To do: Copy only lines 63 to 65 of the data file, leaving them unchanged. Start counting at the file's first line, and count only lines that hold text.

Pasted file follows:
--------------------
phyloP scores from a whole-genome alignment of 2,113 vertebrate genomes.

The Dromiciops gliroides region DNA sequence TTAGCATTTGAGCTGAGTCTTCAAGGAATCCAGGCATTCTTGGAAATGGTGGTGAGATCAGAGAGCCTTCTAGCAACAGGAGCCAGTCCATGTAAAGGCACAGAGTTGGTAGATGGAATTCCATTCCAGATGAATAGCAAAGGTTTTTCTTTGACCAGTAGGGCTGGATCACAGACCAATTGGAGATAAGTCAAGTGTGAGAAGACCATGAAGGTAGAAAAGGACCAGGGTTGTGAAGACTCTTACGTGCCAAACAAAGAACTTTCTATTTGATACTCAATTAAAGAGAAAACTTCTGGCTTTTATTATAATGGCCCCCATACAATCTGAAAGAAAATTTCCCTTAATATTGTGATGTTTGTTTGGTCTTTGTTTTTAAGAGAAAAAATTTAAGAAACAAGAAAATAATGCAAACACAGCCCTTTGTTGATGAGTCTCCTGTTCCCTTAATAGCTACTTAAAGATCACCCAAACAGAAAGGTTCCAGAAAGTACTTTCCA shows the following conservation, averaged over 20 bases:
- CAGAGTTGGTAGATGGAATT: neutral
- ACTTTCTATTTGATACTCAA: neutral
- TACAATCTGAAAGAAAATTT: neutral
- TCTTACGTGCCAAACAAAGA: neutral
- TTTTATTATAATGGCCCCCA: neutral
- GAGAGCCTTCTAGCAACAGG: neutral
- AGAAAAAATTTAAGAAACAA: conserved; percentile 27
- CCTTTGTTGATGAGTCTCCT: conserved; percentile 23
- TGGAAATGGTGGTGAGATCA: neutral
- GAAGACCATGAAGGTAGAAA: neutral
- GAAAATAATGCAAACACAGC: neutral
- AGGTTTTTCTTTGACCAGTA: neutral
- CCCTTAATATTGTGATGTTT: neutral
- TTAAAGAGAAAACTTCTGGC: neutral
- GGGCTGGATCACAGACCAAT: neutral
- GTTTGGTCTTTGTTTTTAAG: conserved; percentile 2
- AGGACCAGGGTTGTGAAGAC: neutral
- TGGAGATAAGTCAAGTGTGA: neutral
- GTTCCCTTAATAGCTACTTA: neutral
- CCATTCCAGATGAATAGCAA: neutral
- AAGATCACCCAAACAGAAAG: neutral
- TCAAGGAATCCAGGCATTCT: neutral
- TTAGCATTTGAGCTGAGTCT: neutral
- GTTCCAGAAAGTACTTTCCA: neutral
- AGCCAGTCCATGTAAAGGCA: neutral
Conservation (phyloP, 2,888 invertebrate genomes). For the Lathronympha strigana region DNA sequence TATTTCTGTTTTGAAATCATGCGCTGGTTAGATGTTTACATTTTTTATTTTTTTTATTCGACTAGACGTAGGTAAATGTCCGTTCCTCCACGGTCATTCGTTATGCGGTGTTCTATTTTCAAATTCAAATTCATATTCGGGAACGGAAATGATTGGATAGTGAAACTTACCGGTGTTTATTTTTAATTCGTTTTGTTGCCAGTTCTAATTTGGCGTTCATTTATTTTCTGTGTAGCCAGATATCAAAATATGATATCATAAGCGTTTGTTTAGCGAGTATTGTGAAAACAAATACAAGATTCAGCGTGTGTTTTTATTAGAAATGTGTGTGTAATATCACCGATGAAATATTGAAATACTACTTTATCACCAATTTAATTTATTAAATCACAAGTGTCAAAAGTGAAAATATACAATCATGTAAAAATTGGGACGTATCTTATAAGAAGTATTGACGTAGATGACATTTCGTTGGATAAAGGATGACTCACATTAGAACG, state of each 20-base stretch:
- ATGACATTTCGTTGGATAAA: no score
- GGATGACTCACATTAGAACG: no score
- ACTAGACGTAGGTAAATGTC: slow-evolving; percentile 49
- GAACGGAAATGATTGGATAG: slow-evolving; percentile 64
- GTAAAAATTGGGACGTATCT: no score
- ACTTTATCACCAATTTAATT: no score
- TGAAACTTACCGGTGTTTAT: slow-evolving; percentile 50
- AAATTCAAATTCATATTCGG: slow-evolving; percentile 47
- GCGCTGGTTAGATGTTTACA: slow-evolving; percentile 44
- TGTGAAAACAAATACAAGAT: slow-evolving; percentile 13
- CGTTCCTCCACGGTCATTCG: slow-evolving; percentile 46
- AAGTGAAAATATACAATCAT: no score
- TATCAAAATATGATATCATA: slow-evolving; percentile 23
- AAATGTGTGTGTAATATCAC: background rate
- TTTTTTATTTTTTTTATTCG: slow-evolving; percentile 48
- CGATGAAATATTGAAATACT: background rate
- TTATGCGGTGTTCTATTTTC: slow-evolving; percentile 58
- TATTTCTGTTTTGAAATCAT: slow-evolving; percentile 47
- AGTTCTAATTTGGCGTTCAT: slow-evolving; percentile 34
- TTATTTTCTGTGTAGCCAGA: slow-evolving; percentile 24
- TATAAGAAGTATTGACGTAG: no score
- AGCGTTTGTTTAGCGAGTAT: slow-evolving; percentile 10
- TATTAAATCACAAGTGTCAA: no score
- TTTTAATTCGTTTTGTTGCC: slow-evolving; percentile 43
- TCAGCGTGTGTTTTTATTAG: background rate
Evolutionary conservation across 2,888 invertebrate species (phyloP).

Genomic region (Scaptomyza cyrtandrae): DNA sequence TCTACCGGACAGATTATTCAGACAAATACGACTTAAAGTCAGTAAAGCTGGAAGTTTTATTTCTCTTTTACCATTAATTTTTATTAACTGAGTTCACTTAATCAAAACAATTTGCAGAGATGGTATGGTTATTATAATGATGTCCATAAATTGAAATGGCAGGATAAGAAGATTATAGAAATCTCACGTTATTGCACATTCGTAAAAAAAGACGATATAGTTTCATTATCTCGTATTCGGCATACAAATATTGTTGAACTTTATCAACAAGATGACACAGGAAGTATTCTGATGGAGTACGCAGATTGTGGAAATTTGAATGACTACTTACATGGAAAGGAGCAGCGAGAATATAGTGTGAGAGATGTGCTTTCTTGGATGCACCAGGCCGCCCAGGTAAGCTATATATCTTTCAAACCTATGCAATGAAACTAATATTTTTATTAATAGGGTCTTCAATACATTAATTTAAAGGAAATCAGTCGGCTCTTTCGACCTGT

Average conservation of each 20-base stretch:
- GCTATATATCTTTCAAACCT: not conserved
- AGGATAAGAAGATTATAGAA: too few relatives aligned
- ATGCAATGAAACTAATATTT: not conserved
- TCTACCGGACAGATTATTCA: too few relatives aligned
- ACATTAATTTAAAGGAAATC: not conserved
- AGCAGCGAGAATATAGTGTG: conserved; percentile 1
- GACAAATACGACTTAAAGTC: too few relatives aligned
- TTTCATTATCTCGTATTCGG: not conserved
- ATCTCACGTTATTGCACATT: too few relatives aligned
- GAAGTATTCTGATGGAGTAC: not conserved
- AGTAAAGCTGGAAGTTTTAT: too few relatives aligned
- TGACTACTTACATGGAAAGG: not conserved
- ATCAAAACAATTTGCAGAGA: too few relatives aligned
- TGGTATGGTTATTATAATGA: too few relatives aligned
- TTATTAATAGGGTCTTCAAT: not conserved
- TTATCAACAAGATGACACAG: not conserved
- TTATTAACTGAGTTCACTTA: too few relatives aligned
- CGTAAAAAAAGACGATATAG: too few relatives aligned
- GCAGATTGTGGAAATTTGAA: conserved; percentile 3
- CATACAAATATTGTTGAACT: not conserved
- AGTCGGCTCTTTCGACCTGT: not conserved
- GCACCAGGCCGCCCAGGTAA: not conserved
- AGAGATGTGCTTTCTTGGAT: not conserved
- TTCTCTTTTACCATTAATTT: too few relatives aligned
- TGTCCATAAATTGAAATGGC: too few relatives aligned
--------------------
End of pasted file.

- GACAAATACGACTTAAAGTC: too few relatives aligned
- TTTCATTATCTCGTATTCGG: not conserved
- ATCTCACGTTATTGCACATT: too few relatives aligned